UFC/WEC veteran Dan Downes talks strategy and predictions for the TUF Nations Finale, taking place Wednesday, April 16
That’s right boys and girls, it’s time for another TUF edition of the Downes Side! Initially, there was some miscommunication with my editor and I wrote a densely worded essay concerning Transports Urbains Français. I was then told such work was “completely useless,” and decided to work on The Ultimate Fighter finale.
It may not have the sex appeal of 21st century mass transit, but these Wednesday night fights will be sure to reach their entertainment destination. We have an all-Canadian finals, as the Canucks ran through Team Australia this season. After crowning a middleweight and welterweight champion, we’ll see if Kyle Noke can help the Aussies save face as he fights opposing coach Patrick Cote. In the main event of the evening, middleweights Michael Bisping and Tim Kennedy can move themselves even closer to title contention with a win.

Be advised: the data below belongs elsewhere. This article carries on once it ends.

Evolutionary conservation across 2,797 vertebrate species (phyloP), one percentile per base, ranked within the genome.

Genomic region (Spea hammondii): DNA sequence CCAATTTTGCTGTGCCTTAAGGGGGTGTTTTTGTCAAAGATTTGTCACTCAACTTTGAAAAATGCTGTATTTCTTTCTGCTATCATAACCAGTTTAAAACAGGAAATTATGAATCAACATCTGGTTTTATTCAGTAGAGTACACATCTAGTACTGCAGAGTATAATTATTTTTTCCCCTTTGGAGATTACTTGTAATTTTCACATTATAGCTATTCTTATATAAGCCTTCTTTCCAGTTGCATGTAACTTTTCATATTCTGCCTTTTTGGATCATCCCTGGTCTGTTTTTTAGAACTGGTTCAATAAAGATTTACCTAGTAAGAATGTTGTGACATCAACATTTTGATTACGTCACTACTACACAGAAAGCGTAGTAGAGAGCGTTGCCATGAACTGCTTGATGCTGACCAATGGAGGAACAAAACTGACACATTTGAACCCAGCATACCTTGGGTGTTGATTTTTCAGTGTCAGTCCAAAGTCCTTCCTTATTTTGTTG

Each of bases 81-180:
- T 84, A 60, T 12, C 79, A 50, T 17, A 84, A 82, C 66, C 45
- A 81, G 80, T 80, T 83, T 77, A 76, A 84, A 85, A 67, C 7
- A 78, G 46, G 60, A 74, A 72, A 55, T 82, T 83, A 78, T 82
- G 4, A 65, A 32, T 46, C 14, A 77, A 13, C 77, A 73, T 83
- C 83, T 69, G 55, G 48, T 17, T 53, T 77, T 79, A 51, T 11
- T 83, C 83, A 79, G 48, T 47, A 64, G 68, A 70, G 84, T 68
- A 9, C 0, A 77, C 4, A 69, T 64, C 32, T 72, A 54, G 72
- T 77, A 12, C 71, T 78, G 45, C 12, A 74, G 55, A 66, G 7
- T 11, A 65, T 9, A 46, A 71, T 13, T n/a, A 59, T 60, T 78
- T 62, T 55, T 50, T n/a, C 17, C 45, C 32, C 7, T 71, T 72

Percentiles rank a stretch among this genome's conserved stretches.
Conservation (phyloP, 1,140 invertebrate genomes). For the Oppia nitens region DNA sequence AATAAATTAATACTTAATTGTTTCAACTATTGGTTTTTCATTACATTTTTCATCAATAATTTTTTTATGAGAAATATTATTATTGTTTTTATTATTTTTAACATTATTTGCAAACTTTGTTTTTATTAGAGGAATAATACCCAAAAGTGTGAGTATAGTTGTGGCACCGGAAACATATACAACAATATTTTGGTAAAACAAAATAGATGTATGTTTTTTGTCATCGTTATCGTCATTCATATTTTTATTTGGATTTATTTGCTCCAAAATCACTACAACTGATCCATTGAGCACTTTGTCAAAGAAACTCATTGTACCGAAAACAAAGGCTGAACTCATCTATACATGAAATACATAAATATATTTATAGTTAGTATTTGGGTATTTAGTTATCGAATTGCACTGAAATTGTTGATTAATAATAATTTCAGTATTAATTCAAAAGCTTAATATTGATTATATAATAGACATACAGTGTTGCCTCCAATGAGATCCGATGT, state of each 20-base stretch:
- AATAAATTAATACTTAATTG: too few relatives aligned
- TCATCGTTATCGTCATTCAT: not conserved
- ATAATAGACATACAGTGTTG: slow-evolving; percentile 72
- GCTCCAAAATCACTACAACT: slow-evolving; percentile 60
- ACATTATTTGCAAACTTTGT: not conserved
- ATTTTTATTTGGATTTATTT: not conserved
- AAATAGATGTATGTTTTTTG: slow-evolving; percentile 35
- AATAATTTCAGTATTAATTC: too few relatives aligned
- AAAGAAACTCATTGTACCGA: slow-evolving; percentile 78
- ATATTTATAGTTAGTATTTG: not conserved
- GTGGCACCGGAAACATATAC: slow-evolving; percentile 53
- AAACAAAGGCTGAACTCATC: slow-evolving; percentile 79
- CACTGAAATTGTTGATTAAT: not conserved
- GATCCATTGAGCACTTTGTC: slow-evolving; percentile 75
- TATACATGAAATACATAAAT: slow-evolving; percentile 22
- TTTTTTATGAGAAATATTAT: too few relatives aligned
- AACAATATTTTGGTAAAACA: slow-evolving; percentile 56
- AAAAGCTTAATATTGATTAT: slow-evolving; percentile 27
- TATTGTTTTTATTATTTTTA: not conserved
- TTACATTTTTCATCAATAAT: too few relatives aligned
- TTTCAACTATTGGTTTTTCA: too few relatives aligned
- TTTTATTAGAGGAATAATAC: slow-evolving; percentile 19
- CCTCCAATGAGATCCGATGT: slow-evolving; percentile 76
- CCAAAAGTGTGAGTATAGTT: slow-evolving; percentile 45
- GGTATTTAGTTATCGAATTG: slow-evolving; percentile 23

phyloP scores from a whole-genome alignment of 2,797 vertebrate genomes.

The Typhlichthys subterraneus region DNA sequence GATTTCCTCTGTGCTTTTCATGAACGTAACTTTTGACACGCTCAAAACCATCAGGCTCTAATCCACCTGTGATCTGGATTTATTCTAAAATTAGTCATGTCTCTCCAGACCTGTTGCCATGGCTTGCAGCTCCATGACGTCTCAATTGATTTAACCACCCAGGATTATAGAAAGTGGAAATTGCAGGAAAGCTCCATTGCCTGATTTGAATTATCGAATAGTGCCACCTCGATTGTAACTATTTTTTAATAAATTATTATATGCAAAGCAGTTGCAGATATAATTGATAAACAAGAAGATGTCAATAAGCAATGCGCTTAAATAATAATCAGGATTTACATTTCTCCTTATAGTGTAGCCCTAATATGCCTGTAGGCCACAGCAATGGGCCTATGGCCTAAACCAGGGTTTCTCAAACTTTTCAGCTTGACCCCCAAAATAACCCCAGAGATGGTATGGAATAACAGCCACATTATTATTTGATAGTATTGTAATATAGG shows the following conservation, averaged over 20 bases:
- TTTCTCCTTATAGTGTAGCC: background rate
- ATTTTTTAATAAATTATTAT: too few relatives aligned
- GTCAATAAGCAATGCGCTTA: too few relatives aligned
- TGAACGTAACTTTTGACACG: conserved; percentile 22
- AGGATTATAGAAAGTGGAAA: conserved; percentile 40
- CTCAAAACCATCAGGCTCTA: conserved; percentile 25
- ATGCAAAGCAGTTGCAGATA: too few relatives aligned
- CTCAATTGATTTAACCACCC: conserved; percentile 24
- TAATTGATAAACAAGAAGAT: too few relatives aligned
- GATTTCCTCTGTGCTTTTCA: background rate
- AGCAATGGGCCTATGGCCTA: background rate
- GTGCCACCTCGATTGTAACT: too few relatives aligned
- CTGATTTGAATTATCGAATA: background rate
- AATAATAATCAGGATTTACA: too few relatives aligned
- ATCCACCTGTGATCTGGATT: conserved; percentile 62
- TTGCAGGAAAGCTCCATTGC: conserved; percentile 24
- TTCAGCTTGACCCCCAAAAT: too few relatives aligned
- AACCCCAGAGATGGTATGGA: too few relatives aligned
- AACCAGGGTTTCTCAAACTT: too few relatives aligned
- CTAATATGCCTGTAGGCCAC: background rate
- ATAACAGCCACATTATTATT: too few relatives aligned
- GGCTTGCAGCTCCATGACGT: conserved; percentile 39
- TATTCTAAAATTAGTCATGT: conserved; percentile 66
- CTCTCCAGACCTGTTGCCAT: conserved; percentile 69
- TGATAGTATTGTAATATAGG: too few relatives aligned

The main card begins with featherweights Dustin Poirier and Akira Corassani. After two straight wins over Erik Koch and Diego Brandao, Dustin “The Diamond” Poirier tries to maintain his position as one of the elite 145-pound fighters in the UFC. Dangerous everywhere, he’s finished 12 opponents, with an even split between submissions and TKOs. A TUF 14 alum and Taekwondo black belt, Corassani prefers to keep the fight on the feet and blitz his opponents with combination strikes.
Corassani’s best chance for success is on the feet. He’ll have to use his strong footwork and head movement to avoid the takedown. He’s also very good at lulling his opponents into a sense of security and then putting them on their heels with a well-timed flurry. He’s making a big jump in taking on the #6 ranked Poirier, and he should be commended for that. Sometimes when you throw someone into the deep end, nothing happens and they learn how to swim. Other times, though, your mom yells at you for “trying to kill” your little brother and you have to give a statement to the police. Since his loss to Cub Swanson, Poirier has been on fire and he’s not going to slow down. Corassani doesn’t have one-punch knockout power and Poirier is too slick to be out-struck for 15 minutes. Corassani will rush in with a right hand, Poirier slips and finishes the takedown. From there he’ll advance position and finish the rear naked choke in the first round.